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Three reasons why aspirin may not be the great cancer fighter after all
About the author: 

Think twice before you start popping an aspirin every day to reduce your cancer risk - the research is flawed, it fails to take into account the true harm that the drug causes, and the real benefits aren't anywhere near as powerful as the media frenzy has suggested

Think twice before you start popping an aspirin every day to reduce your cancer risk - the research is flawed, it fails to take into account the true harm that the drug causes, and the real benefits aren't anywhere near as powerful as the media frenzy has suggested.
A new study by Prof Peter Rothwell at the Stoke Prevention Research Unit at Oxford University states that taking an aspirin a day could reduce your risk of cancer within three years of starting the therapy. That's a reduction of seven years on his earlier study, published in 2010, that had suggested protective benefits would be seen only after 10 years of daily aspirin use.
But there's a lot wrong with Prof Rothwell's latest research. The findings are based on a re-analysis of around 90 previously published studies - and yet, for some reason, he didn't include several major US trials, which involved a total of 66,000 people, that had failed to find any protective effect from aspirin.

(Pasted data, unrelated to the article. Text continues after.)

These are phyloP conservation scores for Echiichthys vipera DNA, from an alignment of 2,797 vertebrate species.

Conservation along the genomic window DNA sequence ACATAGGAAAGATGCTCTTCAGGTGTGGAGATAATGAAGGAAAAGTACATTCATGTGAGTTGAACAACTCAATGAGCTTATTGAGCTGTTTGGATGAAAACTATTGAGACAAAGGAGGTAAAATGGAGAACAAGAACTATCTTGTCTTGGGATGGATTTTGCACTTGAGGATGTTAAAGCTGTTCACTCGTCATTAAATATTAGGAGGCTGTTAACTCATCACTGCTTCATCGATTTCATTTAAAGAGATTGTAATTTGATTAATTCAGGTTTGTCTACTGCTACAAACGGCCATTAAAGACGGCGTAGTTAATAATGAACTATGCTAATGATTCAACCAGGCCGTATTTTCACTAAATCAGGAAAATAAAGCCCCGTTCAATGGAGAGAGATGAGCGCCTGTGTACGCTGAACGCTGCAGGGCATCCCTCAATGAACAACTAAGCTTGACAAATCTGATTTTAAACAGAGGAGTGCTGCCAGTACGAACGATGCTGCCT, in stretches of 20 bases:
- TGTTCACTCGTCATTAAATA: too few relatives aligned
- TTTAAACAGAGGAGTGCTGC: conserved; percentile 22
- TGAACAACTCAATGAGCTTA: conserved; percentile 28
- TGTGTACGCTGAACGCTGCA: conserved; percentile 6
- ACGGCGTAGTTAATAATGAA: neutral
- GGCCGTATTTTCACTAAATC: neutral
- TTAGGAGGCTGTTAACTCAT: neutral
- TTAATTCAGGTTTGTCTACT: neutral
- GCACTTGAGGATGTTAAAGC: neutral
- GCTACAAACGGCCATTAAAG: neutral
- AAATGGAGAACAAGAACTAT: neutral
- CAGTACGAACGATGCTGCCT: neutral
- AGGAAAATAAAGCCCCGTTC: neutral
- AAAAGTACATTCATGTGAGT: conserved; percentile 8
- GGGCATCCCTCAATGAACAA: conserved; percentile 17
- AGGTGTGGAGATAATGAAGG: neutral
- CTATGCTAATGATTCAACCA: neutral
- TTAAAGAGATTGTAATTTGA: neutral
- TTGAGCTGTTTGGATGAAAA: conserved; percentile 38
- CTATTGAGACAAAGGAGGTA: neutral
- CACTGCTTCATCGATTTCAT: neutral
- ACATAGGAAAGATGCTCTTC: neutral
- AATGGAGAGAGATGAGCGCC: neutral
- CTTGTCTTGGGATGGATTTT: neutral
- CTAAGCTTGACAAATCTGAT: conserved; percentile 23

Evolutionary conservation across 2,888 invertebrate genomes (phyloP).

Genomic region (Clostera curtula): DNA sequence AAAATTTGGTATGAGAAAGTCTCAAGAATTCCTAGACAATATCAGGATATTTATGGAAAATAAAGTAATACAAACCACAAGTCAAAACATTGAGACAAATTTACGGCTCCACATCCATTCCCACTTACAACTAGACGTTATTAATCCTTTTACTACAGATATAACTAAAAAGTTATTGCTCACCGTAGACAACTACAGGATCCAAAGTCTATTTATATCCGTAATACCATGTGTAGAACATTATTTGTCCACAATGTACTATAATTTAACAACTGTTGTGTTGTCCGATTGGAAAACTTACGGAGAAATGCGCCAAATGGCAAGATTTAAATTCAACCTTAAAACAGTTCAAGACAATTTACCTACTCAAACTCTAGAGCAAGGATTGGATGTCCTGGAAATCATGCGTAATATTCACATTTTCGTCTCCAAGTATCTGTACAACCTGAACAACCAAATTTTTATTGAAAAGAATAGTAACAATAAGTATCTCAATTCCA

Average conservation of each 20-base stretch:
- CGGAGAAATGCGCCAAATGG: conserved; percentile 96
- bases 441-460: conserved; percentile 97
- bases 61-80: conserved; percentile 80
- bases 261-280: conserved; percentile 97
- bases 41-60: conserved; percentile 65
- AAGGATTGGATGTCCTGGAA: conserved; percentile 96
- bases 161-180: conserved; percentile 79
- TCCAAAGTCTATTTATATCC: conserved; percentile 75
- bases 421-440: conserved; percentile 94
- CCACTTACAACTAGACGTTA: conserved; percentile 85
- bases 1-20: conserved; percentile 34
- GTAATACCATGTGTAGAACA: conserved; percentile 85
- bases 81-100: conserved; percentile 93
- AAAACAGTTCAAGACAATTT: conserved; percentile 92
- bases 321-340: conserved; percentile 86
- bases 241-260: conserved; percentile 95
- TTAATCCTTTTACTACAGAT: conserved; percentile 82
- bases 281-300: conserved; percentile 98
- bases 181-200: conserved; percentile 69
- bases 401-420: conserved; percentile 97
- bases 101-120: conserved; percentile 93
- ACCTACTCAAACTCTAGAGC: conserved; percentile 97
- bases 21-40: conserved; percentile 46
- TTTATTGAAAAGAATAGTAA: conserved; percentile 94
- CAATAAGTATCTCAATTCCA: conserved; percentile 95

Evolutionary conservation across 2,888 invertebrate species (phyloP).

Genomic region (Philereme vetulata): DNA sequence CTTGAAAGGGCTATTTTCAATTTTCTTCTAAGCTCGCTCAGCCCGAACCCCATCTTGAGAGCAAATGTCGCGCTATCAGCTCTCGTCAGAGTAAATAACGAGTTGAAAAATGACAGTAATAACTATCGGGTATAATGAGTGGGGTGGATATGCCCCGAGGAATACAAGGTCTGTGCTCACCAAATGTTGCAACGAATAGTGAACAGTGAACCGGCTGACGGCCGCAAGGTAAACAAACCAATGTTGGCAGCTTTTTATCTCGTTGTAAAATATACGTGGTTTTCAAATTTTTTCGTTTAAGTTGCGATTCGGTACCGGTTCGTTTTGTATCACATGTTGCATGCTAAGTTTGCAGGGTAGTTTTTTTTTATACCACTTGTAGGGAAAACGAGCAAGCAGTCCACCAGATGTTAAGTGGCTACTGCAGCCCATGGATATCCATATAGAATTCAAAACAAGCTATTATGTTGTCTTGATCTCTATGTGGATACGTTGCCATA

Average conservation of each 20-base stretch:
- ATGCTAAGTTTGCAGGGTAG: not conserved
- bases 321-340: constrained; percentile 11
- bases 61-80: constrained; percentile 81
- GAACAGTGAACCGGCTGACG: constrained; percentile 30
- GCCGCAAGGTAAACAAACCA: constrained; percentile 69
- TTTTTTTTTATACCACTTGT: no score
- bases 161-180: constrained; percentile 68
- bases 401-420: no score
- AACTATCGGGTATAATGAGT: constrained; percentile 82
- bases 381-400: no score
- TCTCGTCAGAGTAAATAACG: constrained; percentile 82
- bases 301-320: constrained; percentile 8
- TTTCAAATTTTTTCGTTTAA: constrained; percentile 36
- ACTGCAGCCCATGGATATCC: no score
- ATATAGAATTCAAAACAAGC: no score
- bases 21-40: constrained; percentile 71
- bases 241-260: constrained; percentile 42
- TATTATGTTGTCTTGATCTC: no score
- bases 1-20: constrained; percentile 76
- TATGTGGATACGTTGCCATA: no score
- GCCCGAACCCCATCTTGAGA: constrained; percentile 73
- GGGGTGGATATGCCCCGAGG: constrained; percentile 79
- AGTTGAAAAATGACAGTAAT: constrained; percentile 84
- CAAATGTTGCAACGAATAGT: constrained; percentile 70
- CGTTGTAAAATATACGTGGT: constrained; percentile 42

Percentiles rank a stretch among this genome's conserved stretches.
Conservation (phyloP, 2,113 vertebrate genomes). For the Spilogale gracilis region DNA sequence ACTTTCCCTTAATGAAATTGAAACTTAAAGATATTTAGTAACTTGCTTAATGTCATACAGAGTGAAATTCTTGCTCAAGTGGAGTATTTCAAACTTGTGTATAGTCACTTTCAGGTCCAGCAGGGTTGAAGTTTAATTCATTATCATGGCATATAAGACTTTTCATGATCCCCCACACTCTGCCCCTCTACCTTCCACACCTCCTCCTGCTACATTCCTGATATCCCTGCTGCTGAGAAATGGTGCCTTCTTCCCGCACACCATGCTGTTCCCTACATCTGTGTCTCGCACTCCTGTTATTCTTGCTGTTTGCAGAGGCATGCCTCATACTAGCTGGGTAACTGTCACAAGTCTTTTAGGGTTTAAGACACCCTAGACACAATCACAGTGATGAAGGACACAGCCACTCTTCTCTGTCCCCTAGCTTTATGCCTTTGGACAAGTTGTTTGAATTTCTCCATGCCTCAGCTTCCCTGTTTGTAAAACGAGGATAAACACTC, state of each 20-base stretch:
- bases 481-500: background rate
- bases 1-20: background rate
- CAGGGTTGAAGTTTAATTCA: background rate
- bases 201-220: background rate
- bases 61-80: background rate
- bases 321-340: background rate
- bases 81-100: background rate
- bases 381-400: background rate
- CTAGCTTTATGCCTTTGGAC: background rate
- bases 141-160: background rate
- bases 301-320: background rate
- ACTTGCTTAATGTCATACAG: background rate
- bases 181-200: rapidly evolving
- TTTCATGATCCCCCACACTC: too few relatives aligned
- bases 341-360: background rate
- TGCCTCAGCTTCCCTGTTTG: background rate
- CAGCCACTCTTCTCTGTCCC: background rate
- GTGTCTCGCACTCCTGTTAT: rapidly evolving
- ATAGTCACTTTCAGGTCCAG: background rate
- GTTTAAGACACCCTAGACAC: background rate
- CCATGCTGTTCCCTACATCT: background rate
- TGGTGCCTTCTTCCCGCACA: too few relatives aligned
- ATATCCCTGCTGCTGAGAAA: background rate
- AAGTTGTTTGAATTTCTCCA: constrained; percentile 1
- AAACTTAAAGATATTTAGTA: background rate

The average dose of the studies he did look at was way above the 75 mg recommended 'safe' dose. Unfortunately, there's no such thing as a safe dose when it comes to aspirin: while everyone knows that the drug can cause gastro-intestinal (GI) bleeding, the harm it causes is invariably under-estimated because nobody reports the fact they are taking the drug. Researchers from Virginia Medical School, who looked at medical records of patients who had died in hospital, reckoned that the drug is killing around 20,000 in the US alone, deaths that are never recorded.
Aspirin is also an unsuspected cause of stroke in the over-75s, said one study based on an astonishing piece of medical detective work. The author? One Prof Peter Rothwell.
And when you introduce healthier lifestyle choices, such as a better diet and more exercise, any benefits of aspirin almost entirely disappear.
(Source: The Lancet, March 21, 2012; doi: 10.1016/S0140-6736(11)61720-0).


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